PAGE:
MENU

Symantec reveals a 42 percent surge in targeted attacks

May 7, 2013 • Security

Symantec’s Internet Security Threat Report, Volume 18 (ISTR) revealed a 42 percent surge during 2012 in targeted attacks compared to the previous year.

Symantec’s Internet Security Threat Report, Volume 18 (ISTR) revealed a 42 percent surge during 2012 in targeted attacks (image: file)

Designed to steal intellectual property, these targeted cyberespionage attacks are increasingly hitting the manufacturing sector as well as small businesses, which are the target of 31 percent of these attacks.

Small businesses are attractive targets themselves and a way in to ultimately reach larger companies via “watering hole” techniques. In addition, consumers remain vulnerable to ransomware and mobile threats, particularly on the Android platform.

“This year’s ISTR shows that cybercriminals aren’t slowing down, and they continue to devise new ways to steal information from organisations of all sizes,” said Gordon Love, Symantec’s Regional Director for Africa. “The sophistication of attacks coupled with today’s IT complexities, such as virtualisation, mobility and cloud, require organisations to remain proactive and use ‘defense-in-depth’ security measures to stay ahead of attacks.”

ISTR has ranked South Africa globally in the following categories:

Global

2012 Ranking

2011 Ranking

Spam

47

37

Malicious code

30

21

Phishing attacks

34

37

Overall Internet Security Threat Profile

45

43

From an African perspective (excluding Egypt), as South Africa is ranked:

·       3rd for Spam

·       1st for Malicious code

·       1st for Phishing attacks

ISTR 18 Key Highlights Include:

Small Businesses Are the Path of Least Resistance

Targeted attacks are growing the most among businesses with fewer than 250 employees. Small businesses are now the target of 31 percent of all attacks, a threefold increase from 2011. While small businesses may feel they are immune to targeted attacks, cybercriminals are enticed by these organisations’ bank account information, customer data and intellectual property. Attackers hone in on small businesses that may often lack adequate security practices and infrastructure.

Web-based attacks increased by 30 percent in 2012, many of which originated from the compromised websites of small businesses. These websites were then used in massive cyber-attacks as well as “watering hole” attacks. In a watering hole attack, the attacker compromises a website, such as a blog or small business website, which is known to be frequently visited by the victim of interest. When the victim later visits the compromised website, a targeted attack payload is silently installed on their computer. The Elderwood Gang pioneered this class of attack, and, in 2012, successfully infected 500 organisations in a single day. In these scenarios, the attacker leverages the weak security of one business to circumvent the potentially stronger security of another business.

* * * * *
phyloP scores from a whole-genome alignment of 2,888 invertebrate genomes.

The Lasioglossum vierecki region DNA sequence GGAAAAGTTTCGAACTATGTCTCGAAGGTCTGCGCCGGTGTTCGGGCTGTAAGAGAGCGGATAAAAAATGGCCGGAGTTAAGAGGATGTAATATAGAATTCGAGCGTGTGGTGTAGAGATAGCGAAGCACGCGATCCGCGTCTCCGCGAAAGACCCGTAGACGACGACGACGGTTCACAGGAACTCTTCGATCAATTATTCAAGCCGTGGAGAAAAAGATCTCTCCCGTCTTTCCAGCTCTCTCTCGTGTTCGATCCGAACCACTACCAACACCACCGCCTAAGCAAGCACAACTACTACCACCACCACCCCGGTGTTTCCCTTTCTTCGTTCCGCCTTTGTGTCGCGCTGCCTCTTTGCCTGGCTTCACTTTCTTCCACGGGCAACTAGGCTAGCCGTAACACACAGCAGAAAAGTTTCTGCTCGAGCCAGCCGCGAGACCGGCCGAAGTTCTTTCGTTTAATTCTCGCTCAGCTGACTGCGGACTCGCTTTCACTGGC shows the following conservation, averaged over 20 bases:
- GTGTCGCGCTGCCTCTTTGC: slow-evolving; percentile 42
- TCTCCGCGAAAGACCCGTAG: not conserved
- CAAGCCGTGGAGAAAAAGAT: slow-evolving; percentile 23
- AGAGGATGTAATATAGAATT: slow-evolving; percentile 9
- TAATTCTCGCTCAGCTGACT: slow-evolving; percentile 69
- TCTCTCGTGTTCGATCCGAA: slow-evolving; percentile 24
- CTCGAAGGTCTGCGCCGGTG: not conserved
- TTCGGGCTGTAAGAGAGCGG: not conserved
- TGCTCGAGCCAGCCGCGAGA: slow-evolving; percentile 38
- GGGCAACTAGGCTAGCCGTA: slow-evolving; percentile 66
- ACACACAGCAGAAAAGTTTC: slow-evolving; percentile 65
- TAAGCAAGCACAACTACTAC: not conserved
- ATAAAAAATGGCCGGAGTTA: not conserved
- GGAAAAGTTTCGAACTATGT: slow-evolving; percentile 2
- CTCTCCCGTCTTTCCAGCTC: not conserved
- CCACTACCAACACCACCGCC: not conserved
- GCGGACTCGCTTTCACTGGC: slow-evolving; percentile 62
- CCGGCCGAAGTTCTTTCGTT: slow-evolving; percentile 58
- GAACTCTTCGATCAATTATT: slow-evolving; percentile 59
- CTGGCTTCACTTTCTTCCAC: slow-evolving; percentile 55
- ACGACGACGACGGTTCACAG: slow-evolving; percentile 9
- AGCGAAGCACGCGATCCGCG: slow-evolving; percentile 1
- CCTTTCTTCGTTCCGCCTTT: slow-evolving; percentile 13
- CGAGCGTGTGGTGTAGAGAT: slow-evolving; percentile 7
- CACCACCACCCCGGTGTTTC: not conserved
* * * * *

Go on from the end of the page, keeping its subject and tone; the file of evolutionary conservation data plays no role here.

Manufacturing Sector and Knowledge Workers Become Primary Targets

Shifting from governments, manufacturing has moved to the top of the list of industries targeted for attacks in 2012. Symantec believes this is attributed to an increase in attacks targeting the supply chain – cybercriminals find these contractors and subcontractors susceptible to attacks and they are often in possession of valuable intellectual property. Often by going after manufacturing companies in the supply chain, attackers gain access to sensitive information of a larger company. In addition, executives are no longer the leading targets of choice. In 2012, the most commonly targeted victims of these types of attacks across all industries were knowledge workers (27 percent) with access to intellectual property as well as those in sales (24 percent).

Mobile Malware and Malicious Websites Put Consumers and Businesses at Risk 

Last year, mobile malware increased by 58 percent, and 32 percent of all mobile threats attempted to steal information, such as e-mail addresses and phone numbers. Surprisingly, these increases cannot necessarily be attributed to the 30 percent increase in mobile vulnerabilities. While Apple’s iOS had the most documented vulnerabilities, it only had one threat discovered during the same period. Android, by contrast, had fewer vulnerabilities but more threats than any other mobile operating system. Android’s market share, its open platform and the multiple distribution methods available to distribute malicious applications, make it the go-to platform for attackers.

In addition, 61 percent of malicious websites are actually legitimate websites that have been compromised and infected with malicious code. Business, technology and shopping websites were among the top five types of websites hosting infections. Symantec attributes this to unpatched vulnerabilities on legitimate websites. In years passed, these websites were often targeted to sell fake antivirus to unsuspecting consumers. However, ransomware, a particularly vicious attack method, is now emerging as the malware of choice because of its high profitability for attackers. In this scenario, attackers use poisoned websites to infect unsuspecting users and lock their machines, demanding a ransom in order to regain access. Another growing source of infections on websites is malvertisements—this is when criminals buy advertising space on legitimate websites and use it to hide their attack code.

Staff writer

Related Posts



Comments are closed.

« »